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Siegel G¹, Marshall M¹ Bhatt B¹, Hanes M¹ Kennedy G¹ Norton J¹, and Girard N²
¹Biomedical Development Corporation and ²University of Texas Health Science Center, San Antonio, TX


Epikeia® is an acetone and polymer-based skin coating technology that has been developed as a combination barrier product and drug delivery vehicle. The technology has the potential to address numerous distinct clinical applications by incorporating active ingredients to create dermatologicals, active skin care products, and cosmeceuticals.

The murine croton oil test is a frequently-used inflammatory test to demonstrate the efficacy of topical corticosteroids. In this model, croton oil is used to induce inflammation in the ears of mice. The extent of the edema of the ear corresponds to the degree of inflammation. Once treatments are applied, the swelling abates which permits quantification of the anti-inflammatory effect by comparison to the non-treated contralateral ear.


Female ICR mice were divided into ten groups of 5 mice each. Ten mL of 5.0% croton oil in acetone was applied to the dorsal surfaces of both ears, except in an untreated control (croton oil applied to left ear only). Five minutes after administration of croton oil, the right ears of mice in the remaining groups were treated as described in the table below. The extent of the edema which formed (ear thickness) was measured using a caliper with a minimal gradation of 0.05 mm. Ear thickness was measured at 0, 6, 24, and 48 hours.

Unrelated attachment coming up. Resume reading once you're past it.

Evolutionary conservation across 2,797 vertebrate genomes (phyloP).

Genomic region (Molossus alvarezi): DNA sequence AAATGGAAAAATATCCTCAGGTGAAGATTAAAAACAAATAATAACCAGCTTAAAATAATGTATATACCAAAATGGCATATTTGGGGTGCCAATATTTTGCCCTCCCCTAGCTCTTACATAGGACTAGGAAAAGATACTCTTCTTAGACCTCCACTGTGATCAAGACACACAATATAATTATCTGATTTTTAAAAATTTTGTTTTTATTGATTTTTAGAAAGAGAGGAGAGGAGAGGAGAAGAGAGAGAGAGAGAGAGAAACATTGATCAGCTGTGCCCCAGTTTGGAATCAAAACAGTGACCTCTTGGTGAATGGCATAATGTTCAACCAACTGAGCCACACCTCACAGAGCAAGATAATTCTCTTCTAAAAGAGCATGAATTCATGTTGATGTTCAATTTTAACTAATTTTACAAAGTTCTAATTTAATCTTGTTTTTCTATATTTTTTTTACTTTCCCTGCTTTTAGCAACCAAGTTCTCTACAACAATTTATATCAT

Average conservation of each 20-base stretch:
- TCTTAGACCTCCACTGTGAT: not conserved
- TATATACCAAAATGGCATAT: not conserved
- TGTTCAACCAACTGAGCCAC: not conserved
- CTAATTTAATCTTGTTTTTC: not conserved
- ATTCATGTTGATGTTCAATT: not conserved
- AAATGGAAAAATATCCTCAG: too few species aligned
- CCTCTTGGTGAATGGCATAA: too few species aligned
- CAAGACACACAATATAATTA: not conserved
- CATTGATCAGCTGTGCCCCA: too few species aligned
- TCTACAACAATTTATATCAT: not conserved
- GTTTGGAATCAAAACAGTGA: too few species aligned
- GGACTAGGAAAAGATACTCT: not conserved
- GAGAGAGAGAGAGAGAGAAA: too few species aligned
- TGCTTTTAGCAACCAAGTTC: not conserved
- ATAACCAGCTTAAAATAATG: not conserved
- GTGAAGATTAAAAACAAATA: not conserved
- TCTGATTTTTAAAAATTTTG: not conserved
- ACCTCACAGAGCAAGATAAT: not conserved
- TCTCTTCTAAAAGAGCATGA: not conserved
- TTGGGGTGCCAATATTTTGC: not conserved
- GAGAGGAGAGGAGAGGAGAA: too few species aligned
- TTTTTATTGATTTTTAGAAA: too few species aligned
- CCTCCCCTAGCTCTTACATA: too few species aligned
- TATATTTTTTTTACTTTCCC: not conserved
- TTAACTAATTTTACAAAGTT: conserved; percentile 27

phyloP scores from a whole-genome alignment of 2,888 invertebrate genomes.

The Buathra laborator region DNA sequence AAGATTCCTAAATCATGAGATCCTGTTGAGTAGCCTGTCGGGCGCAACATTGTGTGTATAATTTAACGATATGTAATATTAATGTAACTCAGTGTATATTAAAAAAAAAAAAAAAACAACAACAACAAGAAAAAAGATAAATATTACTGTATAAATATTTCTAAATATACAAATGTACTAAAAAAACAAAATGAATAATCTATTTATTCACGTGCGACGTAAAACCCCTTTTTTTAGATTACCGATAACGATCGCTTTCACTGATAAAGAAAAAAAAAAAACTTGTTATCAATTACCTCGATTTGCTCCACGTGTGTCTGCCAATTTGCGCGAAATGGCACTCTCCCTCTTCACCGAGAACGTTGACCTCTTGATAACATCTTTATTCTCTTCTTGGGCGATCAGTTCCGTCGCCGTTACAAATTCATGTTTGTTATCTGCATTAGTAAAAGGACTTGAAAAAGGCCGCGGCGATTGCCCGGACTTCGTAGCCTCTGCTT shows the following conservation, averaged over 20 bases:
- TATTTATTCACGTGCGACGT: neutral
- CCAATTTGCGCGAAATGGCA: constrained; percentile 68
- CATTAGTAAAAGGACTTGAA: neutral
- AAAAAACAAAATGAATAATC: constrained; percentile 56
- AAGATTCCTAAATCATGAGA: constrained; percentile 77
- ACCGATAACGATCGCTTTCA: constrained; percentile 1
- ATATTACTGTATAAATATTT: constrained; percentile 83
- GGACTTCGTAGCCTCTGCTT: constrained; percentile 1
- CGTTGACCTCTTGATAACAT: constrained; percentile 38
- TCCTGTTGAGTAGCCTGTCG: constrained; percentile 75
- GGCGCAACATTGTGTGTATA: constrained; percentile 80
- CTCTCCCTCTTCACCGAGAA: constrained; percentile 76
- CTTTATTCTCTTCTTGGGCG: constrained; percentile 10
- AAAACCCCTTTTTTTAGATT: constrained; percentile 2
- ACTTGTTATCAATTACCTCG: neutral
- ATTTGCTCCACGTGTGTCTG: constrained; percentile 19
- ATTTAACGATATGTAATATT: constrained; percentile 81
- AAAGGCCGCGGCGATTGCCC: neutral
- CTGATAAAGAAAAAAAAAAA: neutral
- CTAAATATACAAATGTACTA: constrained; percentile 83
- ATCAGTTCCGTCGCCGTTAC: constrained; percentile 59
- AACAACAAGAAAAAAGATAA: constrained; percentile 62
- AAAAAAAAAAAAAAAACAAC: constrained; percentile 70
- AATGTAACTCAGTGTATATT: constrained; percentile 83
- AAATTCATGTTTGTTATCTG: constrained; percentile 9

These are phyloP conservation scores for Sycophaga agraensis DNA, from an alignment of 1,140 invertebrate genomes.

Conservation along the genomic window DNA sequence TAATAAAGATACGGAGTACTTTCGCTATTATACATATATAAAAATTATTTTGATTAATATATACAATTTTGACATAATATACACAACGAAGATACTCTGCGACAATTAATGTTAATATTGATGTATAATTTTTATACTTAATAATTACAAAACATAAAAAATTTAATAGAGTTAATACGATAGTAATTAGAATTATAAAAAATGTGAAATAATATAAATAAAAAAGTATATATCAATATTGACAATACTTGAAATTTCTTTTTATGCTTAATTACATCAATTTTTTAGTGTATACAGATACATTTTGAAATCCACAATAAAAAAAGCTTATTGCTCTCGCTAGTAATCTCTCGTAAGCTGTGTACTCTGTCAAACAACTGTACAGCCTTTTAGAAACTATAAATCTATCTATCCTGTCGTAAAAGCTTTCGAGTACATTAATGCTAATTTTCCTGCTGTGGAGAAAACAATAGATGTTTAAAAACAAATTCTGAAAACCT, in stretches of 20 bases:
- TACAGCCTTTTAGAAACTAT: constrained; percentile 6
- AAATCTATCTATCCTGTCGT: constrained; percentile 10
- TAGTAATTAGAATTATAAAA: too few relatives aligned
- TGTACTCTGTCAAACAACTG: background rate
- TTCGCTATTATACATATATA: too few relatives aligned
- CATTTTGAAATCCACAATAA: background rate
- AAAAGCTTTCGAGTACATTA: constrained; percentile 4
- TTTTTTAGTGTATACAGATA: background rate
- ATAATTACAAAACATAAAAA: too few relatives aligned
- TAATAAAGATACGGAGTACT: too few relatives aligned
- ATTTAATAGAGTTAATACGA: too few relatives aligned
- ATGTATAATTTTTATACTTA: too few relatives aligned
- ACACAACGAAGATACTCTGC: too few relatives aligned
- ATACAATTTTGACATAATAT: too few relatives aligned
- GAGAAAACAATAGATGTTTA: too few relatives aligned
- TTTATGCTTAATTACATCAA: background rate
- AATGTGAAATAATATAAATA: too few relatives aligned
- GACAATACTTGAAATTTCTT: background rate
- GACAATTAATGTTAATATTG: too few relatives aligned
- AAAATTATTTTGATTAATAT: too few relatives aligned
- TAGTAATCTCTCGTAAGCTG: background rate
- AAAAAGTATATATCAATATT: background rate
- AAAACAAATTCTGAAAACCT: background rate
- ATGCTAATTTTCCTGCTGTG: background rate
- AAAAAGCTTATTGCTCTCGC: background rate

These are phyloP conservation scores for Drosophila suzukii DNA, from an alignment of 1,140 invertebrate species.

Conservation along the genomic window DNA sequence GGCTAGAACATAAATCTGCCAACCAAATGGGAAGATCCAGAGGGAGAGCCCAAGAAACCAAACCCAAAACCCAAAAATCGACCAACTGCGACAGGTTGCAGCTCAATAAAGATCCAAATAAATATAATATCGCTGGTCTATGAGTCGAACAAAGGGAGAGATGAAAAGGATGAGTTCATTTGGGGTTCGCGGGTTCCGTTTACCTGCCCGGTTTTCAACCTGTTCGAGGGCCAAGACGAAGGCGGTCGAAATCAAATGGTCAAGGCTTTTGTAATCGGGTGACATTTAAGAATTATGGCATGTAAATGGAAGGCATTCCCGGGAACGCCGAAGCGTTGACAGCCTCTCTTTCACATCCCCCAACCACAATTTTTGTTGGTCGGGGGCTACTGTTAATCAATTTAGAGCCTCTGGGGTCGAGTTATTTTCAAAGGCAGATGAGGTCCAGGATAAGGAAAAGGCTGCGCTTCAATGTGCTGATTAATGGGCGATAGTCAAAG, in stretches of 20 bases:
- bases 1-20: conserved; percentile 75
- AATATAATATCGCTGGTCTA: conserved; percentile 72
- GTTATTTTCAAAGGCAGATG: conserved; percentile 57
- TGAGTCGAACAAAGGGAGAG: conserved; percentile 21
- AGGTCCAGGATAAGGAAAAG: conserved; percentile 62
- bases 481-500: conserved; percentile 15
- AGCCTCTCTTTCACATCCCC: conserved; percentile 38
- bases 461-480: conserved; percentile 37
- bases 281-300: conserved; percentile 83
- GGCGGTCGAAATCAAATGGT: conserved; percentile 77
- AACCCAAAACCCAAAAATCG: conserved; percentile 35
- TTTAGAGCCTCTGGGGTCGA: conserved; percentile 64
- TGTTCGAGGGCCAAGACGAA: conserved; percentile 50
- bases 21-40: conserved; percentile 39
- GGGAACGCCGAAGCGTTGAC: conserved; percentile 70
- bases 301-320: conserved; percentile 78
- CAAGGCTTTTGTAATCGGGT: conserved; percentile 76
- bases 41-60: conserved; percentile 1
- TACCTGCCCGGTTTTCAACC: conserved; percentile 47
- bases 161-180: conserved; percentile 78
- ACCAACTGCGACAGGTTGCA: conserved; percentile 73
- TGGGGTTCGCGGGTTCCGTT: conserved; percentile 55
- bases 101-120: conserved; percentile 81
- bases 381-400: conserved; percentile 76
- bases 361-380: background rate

The degree of anti-inflammatory efficacy is determined by the difference in ear edema between the untreated and treated ears. An analysis of variance and covariance with repeated measures was completed. Any significant F statistic was followed by a post-hoc t-test to determine group significance. Significance was set at p<0.05.


In all corticosteroid groups (both Epikeia and cream), at the 6- hour time point, all formulations showed a significant reduction in edema. The group treated with Epikeia containing no corticosteroid also showed a significant reduction in edema, but to a lesser extent than that of the corticosteroid groups.


Without the inclusion of corticosteroids, Epikeia coatings demonstrate a significant reduction in edema. Epikeia with 0.05% betamethasone produces a more rapid reduction in edema over time (24h) compared to the cream product. Results (not shown) are similar for Epikeia coatings containing hydrocortisone, triamcinolone acetonide, and hydrocortisone acetate.


Electron Micrograph of Epikeia coatings with betamethasone before (top) and after liquid extraction (bottom). The drug appears to be located within the porous structure of the coating, allowing for sustained release of medication over extended periods of time. The specimen below, taken from a slightly different angle, reveals comparatively more porosity after a 24 hour methylene chlorine “washout” period.


This study demonstrates that the Epikeia formulations with and without corticosteroids reduce edema in this croton oil model. The Epikeia corticosteroid formulations were found to be a more effective drug delivery vehicle than the cream formulations at the 24-hour time point. The enhanced reduction at the later time point is an indication of the sustained drug delivery capability and potential benefit of the Epikeia drug delivery vehicle.


Niedner R. Pharmacological Aspects: Animal Models., in Topical Corticosteroids, H.I. Maibach and C. Surber, Editors. 1992, Karger: Basel; New York. p. 7-16. Funding was provided to Biomedical Development Corporation by the National Institutes of Health / National Institute of Arthritis and Musculoskeletal and Skin Diseases – SBIR No. 1R43AR45152.